Today’s walk was based on Pumpsaint better known for its connection to the Dolaucothi gold mines.
We had bee promised that most of this walk would be new to us despite having walked in the area on a number of occasions. We would see.
Immediately after parking the car we set off in a direction that I had not been before and so the “Navigator’s” pronouncement was proving correct.
In Wales it is frequently the case that farms carry the same name but distinguished by the suffix lower (isel,) middle (ganol) or higher (uchaf). Someone’s knowledge of geography had however gone awry as Penarth Uchaf was at the bottom of the hill and Penarth Isel was at the top! perhaps it was done to confuse the Romans.
This is not Penarth near Cardiff
The old fashioned milk churn stand
Although the weather was dry the clouds were low and not the best for photos of the landscape and hence none in this blogg.
Near Froodvale Farm we headed east to cross the A482 and onto the village of Caio. From here the route was north west to overlook the old gold mines and then into the grounds of the Dolaucothi Estate.
We did try to follow a signed public footpath across a field but there was no exit and we retraced our steps to head north and uphill to the spot height of 283.
Politics being discussed
Paul trying to sneak into the “Navigator’s” rucksack
Our high spot
This would have been a good viewpoint of the surrounding countryside but the misty weather thought otherwise.
Our route back to the car was through a woodland. The “Navigator” had been correct as the only part of this walk I had done before was that part within the estate.
My wife and I were dog sitting in Guilden Sutton near Chester and so I managed an away day with Andy. We decided to visit Llangollen.
We parked near the school and walked along the canal and then onto a footpath just up from the Museum and passing above the Valle Crucis Abbey.
We were heading towards Creigiau Eglwyseg, the limestone outcrop which is above the Dee Valley.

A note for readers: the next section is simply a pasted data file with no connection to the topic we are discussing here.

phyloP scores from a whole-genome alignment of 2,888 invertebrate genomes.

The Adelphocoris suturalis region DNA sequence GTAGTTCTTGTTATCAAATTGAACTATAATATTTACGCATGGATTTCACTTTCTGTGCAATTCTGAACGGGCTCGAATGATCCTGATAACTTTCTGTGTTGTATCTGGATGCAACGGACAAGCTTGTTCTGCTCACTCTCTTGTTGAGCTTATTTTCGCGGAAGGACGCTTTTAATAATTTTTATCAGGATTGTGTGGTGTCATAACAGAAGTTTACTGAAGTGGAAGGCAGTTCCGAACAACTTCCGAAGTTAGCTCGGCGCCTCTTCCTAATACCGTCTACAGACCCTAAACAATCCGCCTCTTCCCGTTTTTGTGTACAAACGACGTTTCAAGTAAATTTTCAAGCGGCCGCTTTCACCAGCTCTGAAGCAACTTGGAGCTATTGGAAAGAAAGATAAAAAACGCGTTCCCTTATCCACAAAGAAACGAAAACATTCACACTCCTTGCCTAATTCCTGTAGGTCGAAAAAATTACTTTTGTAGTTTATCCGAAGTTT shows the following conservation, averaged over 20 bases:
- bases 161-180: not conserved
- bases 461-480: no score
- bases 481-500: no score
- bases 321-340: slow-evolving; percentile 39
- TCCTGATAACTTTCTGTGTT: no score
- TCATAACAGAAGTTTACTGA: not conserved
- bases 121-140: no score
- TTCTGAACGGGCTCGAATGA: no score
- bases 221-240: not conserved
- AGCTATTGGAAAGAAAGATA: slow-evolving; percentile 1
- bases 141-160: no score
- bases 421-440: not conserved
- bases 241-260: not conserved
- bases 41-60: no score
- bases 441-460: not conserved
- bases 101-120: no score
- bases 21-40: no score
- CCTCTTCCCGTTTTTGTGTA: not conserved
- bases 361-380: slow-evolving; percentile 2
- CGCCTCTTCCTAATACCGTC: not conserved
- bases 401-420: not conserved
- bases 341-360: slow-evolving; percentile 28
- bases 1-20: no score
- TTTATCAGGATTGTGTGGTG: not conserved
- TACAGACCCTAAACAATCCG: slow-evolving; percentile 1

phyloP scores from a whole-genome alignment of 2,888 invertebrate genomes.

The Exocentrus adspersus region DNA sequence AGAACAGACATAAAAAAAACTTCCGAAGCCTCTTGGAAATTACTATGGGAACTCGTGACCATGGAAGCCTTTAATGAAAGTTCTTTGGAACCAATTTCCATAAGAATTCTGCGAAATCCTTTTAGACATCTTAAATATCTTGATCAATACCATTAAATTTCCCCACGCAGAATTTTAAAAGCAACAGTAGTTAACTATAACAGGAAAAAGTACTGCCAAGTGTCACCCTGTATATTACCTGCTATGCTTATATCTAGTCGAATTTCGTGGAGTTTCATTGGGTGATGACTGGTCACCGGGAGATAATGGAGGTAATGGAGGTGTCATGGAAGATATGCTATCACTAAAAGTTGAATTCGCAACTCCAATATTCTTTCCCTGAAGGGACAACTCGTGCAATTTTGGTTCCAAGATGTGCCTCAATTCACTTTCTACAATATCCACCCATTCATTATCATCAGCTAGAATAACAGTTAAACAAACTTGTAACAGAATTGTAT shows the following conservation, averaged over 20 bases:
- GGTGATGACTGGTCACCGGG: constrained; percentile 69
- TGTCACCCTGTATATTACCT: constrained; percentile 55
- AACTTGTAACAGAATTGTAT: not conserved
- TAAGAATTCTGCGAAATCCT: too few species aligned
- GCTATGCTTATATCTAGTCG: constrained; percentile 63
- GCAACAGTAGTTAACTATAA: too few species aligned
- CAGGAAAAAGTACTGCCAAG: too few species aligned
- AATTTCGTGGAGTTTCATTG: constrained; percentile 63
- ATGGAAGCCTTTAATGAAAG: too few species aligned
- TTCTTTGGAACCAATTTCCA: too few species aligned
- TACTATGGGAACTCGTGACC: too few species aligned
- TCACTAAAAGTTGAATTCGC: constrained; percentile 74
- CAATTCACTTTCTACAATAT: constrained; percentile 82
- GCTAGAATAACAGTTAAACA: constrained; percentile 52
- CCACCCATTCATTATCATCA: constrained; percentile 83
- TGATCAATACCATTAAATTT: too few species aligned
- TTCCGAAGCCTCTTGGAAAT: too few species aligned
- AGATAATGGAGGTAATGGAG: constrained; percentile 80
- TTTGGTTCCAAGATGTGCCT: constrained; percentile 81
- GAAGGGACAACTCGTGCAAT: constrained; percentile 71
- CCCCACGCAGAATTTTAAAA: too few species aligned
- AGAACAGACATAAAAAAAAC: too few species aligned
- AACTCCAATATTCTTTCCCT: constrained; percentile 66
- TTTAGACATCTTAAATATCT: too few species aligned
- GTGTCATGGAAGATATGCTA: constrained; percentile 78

At Plas yr Eglwygiau Eglwysegseg we we joined Offas Dyke and then climbed up the first valley onto the top of the limestone escarpment.
We walked east slowly descending and then climbed the hill to Castell Dinas Bran and back to the car.
By my request i had asked not to travel to far to this Monday walk and as usual the “Navigator” came up trumps (no, not that one).
This walk was all new to me and most was along green lanes and a dinner stop in the grounds of Narberth Castle.
Some weeks ago Paul and I were walking in our local area near Carmarthen and looked across the Tywi Valley to Merlin’s Hill. This was one I had not visited but the “Navigator” was about to change this.
We parked near Carmarthen Museum and began our walk heading through Abergwili village. The footpath sign showed our proposed route but because a of large flood prevention scheme the path was clearly not available. There were no diversion signs and so we crossed a number of fields in the general direction the “Navigator” had planned.
Abergwili and Carmarthen beyond
An old stone stile
Since the last ascent by the “Navigator” a local landowner had opened a Merlins Hill Centre and the public footpath sign was somewhat overgrown as compared to the paid for visit path sign. A little further along the public path was the remains of a stile now blocked by a wire fence and a lot of baler twine.
Compare and contrast to the stile in previous picture.
We were not put off and adjusted this obstruction to carry on to the summit of Merlins Hill. there were some good views of the surrounding countryside.
Carved stones protecting a spring
Views from Merlin’s Hill
We retraced our steps down the hill and carried on towards our turning point at Llanfihangel Uwch Gwili and followed quiet lanes back to the cars.
Chapel at Llanfiangel Uwch gwili
Plain and fancy gates
An email has since been sent to Carmarthen Council concerning the path blocked by the flood defence and the uninviting obstructions on Merlin’s Hill.